Draw influence and techniques from history. Sometimes , the best techniques are  learned from the past that can be handy in composition like the Rembrandt lighting. Some of the painting suggested the mentioned lighting in the gallery. The contrast between the dark and brighter images give a sense of depht to the works.

Take art as a quality work and process and not a brand.  Sir  Jose taught them to work their best in every artwork. No mediocrity. No excuses. No going back. It won’t mean you have a known family name means you can sell your “mediocre” artwork to anyone at any price. Usually, after finishing a piece, they would keep it for a week and afterwards critique and rethink if it is worthy of selling. They prioritize quality before the financial part, according to Sir Michael

Humor wouldn’t hurt. There was this uber emotional painting of a scenery with a fisherman and his people fixing their baits and all, and suddenly a child was there picking his nose. Everyone went giving a hysterical laughter after Sir Lacson saying  “May kinocontact, busy daw eh!”. And also the painting that exhibited the first date of Sir Jose and his wife. A girl with a battalion of relatives… and Sir Jose (lol). As you know, Filipinos are conservative by nature, bawal makipagngitian! 

Here are some pics taken via Instagram

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Peter Paul’s artwork at 7 years old.
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Another early work of Peter Paul.
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Superb lighting.
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Masks.
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So much skills for a 14 year old….*cries*
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Gorgeous painting of a mother and child.
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Picture with Sir Michael.

I have a lot more to tell but I think it would be better if you would hear it first hand from the Blancos instead. This museum trip were the ones that  was fun and quite interactive.  I would definitely come back there. 🙂

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A picture I took before going. Froggy says Hi.

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Last stop is Balaw Balaw Restaurant for our lunch, that at first look is very striking, again, exhibiting the very artsy side of Rizal. From the posts, to the rugged piano, to the tree of masks and of course, to the food. The place also had an in-house art gallery which was A-W-E-S-O-M-E and spelled shabby chic all over it.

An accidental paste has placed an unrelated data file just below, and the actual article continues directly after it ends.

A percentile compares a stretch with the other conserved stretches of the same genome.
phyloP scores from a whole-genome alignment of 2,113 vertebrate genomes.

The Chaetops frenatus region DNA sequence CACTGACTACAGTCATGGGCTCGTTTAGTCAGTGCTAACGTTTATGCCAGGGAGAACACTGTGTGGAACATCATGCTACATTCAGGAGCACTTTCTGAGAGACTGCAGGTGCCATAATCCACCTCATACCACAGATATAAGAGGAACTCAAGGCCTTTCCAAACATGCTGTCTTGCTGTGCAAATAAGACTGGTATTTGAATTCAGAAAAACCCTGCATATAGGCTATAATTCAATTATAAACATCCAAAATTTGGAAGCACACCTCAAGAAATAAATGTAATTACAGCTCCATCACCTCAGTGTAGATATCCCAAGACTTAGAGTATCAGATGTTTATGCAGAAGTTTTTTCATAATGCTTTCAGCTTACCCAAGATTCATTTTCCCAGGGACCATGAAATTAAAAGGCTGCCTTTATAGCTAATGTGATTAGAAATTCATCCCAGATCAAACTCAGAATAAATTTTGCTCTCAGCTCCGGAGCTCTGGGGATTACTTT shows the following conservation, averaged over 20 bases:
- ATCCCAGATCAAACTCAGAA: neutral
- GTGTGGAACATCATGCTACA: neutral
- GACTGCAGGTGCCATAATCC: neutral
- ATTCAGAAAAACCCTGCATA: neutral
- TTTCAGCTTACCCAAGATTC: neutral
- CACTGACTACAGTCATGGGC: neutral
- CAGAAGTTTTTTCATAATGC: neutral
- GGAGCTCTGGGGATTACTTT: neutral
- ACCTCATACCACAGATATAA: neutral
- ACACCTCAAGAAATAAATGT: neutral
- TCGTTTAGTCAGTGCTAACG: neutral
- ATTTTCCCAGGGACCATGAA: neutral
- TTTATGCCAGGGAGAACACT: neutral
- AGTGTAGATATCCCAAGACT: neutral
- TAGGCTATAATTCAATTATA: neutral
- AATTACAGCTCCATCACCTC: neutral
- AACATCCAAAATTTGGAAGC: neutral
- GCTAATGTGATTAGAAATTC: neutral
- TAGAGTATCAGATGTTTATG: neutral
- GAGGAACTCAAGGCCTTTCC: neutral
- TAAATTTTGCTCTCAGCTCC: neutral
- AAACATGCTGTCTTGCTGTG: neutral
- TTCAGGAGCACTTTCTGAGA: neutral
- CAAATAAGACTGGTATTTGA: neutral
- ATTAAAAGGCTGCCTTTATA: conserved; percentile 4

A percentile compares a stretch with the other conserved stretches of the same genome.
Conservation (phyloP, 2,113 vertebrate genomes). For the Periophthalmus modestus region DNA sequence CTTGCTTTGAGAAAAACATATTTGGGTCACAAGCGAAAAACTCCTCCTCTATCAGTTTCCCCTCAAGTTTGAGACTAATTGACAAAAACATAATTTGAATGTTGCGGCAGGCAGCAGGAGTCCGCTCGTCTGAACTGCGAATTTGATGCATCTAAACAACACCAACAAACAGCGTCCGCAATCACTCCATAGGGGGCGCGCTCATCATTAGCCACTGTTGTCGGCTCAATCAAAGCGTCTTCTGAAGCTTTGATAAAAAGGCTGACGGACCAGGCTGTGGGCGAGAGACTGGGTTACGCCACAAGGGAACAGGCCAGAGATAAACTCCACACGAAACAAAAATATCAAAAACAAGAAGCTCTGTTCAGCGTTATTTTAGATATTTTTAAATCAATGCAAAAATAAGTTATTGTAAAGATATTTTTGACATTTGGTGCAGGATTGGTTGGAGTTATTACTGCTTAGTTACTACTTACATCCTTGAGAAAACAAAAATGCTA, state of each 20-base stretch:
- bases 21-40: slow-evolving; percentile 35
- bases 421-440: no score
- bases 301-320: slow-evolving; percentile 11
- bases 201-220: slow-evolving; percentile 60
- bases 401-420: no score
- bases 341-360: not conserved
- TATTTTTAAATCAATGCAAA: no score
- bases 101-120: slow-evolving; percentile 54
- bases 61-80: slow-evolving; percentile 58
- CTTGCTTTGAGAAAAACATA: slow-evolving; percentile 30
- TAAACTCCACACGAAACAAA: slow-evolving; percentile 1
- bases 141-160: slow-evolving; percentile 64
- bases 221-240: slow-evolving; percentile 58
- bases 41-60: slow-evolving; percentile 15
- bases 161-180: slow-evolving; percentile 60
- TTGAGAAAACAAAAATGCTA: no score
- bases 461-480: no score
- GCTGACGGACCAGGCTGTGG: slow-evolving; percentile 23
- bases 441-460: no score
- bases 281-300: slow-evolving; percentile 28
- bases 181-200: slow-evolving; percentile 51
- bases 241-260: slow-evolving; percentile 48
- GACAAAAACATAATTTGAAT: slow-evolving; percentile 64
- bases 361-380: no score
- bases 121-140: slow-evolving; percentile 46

The restaurant serves delicacies of Rizal and even unexpected dishes like this one…

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A worm dish ordered by our courageous art club members (no I didn’t even dare try o.o)

It was delicious according to the other members, but yeah,  I passed. xD What we ate was a dish of Binagoongan Rice , Crispy Hipon and Chicken Ala King with Achara. (I love the chicken especially)

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Buko Pandan Special for dessert and the perfect Iced Tea for drinks
Paintings from the Gallery
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Eating…
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Signed paper doll by different tourists and guests.

Here are some pictures I took from the gallery:

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Religious carving and random ones as well.
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Wind effect at the terrace touched by sunlight.
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Blue Skies from the Terrace
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This beauty caught my eye.
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Carving of choice by Camille and Erni.
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Religious items around the house.
Tree of Masks.
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Ang huling hapunan.

Some paper mache tutorial before going back to the bus…

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Trying out the masks for photos.
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So much detail and natural curves.
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Pat, Camille and Me in the bus for departure.

Ah. Rizal, I’ve never been there until yesterday and it was quite refreshing to escape the busy city. Truly, Rizal is a place of inspiration and unwinding and no doubt, it certainly is the Art capital of the Philippines. I’ve never seen so much externally presented art in one place.

Weird shop signs, art studios and galleries , friendly people, artists at work were everywhere.

Angono, Rizal, Art in Motion.

I hope you’d visit the places and enjoy as well!

S.S., signing out. 🙂